The nocturnal bush baby is the closest living relative of the earliest primates. They can often be spotted in acacia trees at night as their eyes reflect reddish in torch light. The thick-tailed bush baby is much bigger than the lesser bush baby. All bush babies have large bulging eyes which are so big they can’t move in their sockets.
Bush babies practice “urine-washing”. This is the process by which they urinate into cupped hands before wiping it on their feet. When they climb and jump through the trees they mark their territory.
Bush babies fight like boxers, they sit on their hind legs and hold up their fists. Juvenile bush babies will hang upside down from branches with their hands and kick one another.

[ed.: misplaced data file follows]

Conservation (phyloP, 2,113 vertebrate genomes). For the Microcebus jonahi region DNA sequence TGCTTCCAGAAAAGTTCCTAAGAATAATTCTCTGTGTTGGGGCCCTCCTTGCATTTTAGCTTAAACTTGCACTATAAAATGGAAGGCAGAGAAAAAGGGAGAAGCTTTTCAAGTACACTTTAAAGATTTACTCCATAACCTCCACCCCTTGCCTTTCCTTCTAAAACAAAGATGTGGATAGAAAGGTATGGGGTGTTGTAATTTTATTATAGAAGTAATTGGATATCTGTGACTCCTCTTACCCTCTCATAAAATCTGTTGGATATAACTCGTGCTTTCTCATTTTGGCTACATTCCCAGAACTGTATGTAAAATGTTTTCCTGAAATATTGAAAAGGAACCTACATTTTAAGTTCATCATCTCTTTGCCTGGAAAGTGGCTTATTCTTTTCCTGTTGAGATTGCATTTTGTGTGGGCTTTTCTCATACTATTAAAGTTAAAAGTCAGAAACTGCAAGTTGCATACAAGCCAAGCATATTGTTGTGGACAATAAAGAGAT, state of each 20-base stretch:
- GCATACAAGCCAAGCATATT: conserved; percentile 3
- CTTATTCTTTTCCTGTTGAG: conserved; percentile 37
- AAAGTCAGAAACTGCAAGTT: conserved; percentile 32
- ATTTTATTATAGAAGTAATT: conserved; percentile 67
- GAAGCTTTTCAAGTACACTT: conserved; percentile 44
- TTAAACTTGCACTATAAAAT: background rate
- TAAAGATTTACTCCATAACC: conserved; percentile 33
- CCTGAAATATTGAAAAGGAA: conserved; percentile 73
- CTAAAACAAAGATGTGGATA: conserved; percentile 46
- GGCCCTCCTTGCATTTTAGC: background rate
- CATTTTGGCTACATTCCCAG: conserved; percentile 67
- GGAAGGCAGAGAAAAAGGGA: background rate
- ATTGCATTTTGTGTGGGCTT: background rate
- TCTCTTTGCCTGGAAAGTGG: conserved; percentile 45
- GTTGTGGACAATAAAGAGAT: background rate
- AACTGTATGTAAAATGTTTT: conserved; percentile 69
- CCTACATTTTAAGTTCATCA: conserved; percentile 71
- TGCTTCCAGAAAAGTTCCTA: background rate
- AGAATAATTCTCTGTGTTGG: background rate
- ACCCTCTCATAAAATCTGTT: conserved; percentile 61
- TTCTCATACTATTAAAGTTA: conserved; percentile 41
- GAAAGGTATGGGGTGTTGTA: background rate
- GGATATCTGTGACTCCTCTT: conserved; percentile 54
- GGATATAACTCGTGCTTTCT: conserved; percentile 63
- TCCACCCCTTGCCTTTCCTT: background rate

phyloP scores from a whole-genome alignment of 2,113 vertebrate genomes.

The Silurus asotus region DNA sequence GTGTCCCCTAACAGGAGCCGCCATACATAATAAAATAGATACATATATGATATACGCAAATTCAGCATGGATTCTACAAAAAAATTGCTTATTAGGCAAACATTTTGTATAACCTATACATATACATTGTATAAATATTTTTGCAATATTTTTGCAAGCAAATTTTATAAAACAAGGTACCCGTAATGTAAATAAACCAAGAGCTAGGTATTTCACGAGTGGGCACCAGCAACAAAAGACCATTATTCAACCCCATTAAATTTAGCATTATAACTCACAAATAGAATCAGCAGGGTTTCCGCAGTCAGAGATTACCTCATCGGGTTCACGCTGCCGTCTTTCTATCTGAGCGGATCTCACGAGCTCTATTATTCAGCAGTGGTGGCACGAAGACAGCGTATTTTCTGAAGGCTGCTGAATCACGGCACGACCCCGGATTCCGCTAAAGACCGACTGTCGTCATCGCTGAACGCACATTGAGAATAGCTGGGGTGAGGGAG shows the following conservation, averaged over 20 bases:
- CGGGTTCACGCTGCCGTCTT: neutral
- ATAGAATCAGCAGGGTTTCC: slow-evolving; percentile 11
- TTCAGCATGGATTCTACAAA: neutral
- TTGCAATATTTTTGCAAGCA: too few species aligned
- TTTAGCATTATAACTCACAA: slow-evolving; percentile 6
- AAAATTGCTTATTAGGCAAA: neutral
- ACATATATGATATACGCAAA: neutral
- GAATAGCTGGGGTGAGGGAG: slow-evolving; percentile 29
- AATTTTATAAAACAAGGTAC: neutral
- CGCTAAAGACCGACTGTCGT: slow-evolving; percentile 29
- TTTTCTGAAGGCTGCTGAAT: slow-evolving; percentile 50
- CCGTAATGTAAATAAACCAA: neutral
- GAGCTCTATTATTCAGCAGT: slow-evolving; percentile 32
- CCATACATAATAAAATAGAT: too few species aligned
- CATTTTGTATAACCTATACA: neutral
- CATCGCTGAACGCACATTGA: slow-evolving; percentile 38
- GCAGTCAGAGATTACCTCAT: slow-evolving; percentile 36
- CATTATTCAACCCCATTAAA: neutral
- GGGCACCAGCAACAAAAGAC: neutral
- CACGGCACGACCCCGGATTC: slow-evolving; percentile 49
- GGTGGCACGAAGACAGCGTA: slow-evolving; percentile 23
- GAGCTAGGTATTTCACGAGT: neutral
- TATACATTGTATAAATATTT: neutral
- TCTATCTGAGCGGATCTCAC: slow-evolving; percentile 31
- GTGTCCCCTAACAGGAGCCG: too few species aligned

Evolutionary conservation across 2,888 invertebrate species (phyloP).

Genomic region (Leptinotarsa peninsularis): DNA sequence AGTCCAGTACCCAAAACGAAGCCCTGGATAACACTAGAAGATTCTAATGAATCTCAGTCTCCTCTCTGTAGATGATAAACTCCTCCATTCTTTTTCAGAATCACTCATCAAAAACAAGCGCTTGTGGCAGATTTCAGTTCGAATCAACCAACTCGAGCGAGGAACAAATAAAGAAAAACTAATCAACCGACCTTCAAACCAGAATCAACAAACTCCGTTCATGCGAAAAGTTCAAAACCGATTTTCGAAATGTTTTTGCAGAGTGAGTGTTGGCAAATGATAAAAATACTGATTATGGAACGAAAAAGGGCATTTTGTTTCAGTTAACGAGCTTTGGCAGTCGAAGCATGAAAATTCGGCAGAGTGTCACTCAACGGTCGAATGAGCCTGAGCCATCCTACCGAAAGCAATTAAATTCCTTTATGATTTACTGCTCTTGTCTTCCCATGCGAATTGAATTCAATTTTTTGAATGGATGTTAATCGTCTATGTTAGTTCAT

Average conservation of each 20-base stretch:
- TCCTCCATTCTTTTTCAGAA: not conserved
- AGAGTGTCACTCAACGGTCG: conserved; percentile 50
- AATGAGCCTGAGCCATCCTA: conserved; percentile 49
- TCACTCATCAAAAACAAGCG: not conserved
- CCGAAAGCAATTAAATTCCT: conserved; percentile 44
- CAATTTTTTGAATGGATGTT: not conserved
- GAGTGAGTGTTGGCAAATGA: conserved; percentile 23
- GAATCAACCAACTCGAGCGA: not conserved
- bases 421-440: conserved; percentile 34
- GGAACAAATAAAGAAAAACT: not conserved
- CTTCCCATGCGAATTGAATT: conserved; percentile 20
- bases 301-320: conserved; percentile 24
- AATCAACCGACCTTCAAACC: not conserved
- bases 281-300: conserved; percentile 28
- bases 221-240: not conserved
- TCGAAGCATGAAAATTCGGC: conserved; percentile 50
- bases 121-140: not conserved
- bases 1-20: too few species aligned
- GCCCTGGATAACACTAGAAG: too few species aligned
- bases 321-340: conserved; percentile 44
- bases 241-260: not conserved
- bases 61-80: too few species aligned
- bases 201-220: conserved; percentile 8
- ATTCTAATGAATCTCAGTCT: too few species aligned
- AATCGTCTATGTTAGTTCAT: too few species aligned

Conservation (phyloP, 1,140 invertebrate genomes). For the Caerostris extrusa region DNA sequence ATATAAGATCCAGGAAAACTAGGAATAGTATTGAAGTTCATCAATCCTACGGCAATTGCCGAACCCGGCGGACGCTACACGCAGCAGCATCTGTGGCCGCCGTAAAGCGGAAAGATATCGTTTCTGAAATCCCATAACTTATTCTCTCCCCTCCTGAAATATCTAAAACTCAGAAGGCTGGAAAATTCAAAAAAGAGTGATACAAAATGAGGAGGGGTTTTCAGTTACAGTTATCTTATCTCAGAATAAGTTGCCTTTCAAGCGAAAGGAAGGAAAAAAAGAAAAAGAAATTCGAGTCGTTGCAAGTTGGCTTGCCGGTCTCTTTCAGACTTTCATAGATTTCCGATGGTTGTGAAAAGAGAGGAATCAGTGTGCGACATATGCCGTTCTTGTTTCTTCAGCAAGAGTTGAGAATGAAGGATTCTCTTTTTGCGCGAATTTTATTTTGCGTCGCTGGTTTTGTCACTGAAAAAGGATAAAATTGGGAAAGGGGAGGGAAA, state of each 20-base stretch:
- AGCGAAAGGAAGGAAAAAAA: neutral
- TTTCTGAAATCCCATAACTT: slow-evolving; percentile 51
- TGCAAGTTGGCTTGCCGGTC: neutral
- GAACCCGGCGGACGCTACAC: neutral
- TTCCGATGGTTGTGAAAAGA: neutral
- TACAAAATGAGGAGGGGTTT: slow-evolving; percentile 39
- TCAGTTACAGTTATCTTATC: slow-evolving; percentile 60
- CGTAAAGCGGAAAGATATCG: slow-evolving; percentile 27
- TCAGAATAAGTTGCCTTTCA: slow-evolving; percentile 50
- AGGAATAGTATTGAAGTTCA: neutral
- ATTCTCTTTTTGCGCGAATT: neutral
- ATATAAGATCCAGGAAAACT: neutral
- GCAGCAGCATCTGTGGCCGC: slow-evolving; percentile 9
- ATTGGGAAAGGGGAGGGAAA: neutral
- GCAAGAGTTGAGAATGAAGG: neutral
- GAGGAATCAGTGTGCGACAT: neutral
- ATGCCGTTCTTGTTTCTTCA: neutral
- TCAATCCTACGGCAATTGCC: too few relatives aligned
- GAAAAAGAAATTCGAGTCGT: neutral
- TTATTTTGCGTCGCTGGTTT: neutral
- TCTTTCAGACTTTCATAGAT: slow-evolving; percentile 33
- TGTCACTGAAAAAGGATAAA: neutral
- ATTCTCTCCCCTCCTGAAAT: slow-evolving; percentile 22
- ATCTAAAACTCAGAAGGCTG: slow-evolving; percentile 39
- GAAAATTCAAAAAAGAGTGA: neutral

Thanks to jumping muscles which comprise 10% of their body mass the lesser bush baby can jump 2.25 m upwards from a standing start.
Bush babies have comb-like incisors which they use for grooming. Any hair caught in these teeth are removed by using a “second tongue” which is located just below the row of lower teeth.
The 37 cm long lesser bush baby can cover over 1 km in a night as it leaps from bush to bush with horizontal jumps of as much as 4 m in length.
The delicate bat-like ears of a bush baby can be folded back so that they are not damaged when they leap through thorny acacia trees.
Bush baby eyes are so big that they can not be moved in their sockets. However, because they bulge they can see a full 250 degrees around them (50 degrees more than us). They can also rotate their head a full 180 degrees like an owl.
Bush babies have antenna like ears which allows them to track insects in the dark which they then grab with incredible speed.